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File: csv2mysql instructions
Role: Documentation
Content type: text/plain
Description: instructions on how to use
Class: csv2mysql database migration tool
convert fields in a csv into SQL
Author: By
Last change:
Date: 19 years ago
Size: 5,678 bytes


Class file image Download


/* The order that the below are specified in is important. */

$i = new Import();

  debug() optional function - pass a 1 to it to turn debugging info on - 
  each function in the class will write a line explaining what its doing - 
 useful for finding the leaks etc or seeing at what stage something is failing
 or a lot of time is being taken. - defaults to 0 - off;

	- optional extra argument - true (debug(1,1)) will store up the messages
 into a variable - this can be retrieved with $i->get_error_messages() and 
	cleared out again with $->blank_error_messages()


/* connect to the database first. (do this first)  */

							//FILL IN THE BLANKS!!!! 
$i->db_connect("", "****", "********", "databasename");

/* read_csv_file - or read_big_csv_file - both the same now... function reads in the csv file */


  optional function call - if its a linux csv file you don't need to bother - but if its
  a windows generated csv file you do - because this function sets the linebreak char to look for
 - linux uses \n but windows uses \r\n - defaults to \n 


	Add the aliases (csv field -> mysql field) - so if you want pid in the csv file to be 
	entered as productID in the database ....  $i->add_field_alias("pid", "productID");

	do this step before reading in the csv file - otherwise the read function wont know how
	to set up the conversion arrays.

$i->add_field_alias("pid", "productID");
$i->add_field_alias("pname", "product_name");
$i->add_field_alias("bla", "description");

/* create_csv_data_array()
  this function needs to be called to create the different arrays needed by the class */


/* this function can duplicate a fields value in the final sql - it must be run after create_csv_data_array() */

$i->duplicate_field("bla", "desc2");

   adding sql and specifying the key (3rd arg) will cause the result from the query to be set 
	as element value.  you must make sure that only one field is returned and that it is returned 
	'as result' for this to work.  
		Note: this detects the "SELECT" word in arg2 - to know that its dealing with sql -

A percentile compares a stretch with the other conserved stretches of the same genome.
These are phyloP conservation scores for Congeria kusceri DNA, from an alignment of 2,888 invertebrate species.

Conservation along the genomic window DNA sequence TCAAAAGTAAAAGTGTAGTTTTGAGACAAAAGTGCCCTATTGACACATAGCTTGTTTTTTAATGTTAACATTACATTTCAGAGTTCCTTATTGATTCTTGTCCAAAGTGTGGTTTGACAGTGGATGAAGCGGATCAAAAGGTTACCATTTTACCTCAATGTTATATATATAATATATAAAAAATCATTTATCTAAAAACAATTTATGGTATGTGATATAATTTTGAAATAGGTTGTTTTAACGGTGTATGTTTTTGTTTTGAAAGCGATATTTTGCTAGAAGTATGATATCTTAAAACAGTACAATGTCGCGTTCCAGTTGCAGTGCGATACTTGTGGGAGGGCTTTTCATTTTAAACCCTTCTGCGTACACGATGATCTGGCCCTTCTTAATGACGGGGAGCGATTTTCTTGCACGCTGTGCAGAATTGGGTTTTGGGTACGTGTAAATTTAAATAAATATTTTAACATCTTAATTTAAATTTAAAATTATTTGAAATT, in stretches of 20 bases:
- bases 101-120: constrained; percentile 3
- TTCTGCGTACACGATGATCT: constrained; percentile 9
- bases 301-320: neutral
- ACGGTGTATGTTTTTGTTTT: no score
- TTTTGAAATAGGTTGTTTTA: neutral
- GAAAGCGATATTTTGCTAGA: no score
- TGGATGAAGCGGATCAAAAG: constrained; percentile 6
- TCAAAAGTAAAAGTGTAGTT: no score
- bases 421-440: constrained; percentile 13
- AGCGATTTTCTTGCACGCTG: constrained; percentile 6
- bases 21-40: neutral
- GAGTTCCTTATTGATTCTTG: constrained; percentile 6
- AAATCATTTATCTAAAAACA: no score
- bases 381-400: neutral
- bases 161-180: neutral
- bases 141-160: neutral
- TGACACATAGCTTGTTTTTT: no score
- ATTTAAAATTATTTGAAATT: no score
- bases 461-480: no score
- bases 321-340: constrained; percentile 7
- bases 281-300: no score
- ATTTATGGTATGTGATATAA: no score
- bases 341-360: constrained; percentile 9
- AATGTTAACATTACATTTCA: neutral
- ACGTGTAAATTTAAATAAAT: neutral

this should be ok but bare it in mind.

		 if you want an sql query to be run - call as follows:

			$i->add_db_instruction("itemname", 'SELECT itemname as 
												result FROM foo_item 
												WHERE uID="$this->dbkey"', "productID");
			the $this->dbkey is set by the thrid argument - in this case it is productID.
			so in this instance - the element itemID will be added to each element of the
			mysql_array which will ultimately be inserted into the database. the value for
			the new element itemID will be the result of the mysql query. 


$i->add_db_instruction("itemID", 'SELECT itemID as result FROM foo_item WHERE uID="$this->dbkey"', "productID");

	optionally you can run get_instruction_values() after adding an instruction -
	 then you can reference the key (a "dynamic key") and result of the last add_db_instuction as the key for the next 
	instruction  - OR if you dont need to reference dynamic keys then you can just run the
	get_instruction_values() once after adding all your instructions. 


/* add the next instruction - we can reference the dynamic key element itemID because we rand get_instruction_values() */

$i->add_db_instruction("SomeID", 'SELECT SomeID as result FROM foo_item WHERE itemID="$this->dbkey"', "itemID");

/* run it again - we've added more instructions */

/* not passing sql to this function (thus: no 3rd arg required) will cause a default value 
for the element to be set in each row. */

$i->add_db_instruction("price", "0.00");

$i->add_db_instruction("name", "name not set");

//once finished adding instruction values - run this function to do the magic...

	add_function_instruction - args: mysql fieldname, function name to call, arguments.
		to use this - fieldname, functionname, then: the arguments takes the names of
	existing elements in the mysql_array - so if you have productID and this is what the
	first argument of the function takes - then you would put productID in, followed by
	a comma - then the next argument ...and so on.
	- so in the below examples - 
	the call that is actually made from the below add_function_instruction is something like:

			$RefNum = get_refNum("1", "bmx");

$i->add_function_instruction("someField", "get_refNum2", "RefNum, product_name");
$i->add_function_instruction("barcode", "get_refNum", "productID, product_name");

	go through the function_instructions calling the functions and adding the values to 
	the final mysql_array variable 


/* create_sql()
	Creates the sql from the arrays that have been built up... will moan on errors 
	also - passing the optional argument (true) will make the output be echoed to the screen
  if you do not pass this arg then the sql will be returned from the function instead. 


	another optional debug function  displays some data arrays for seeing what data the class is holding 
	- pass 1 for mysql style  or  0 for dump_structures.


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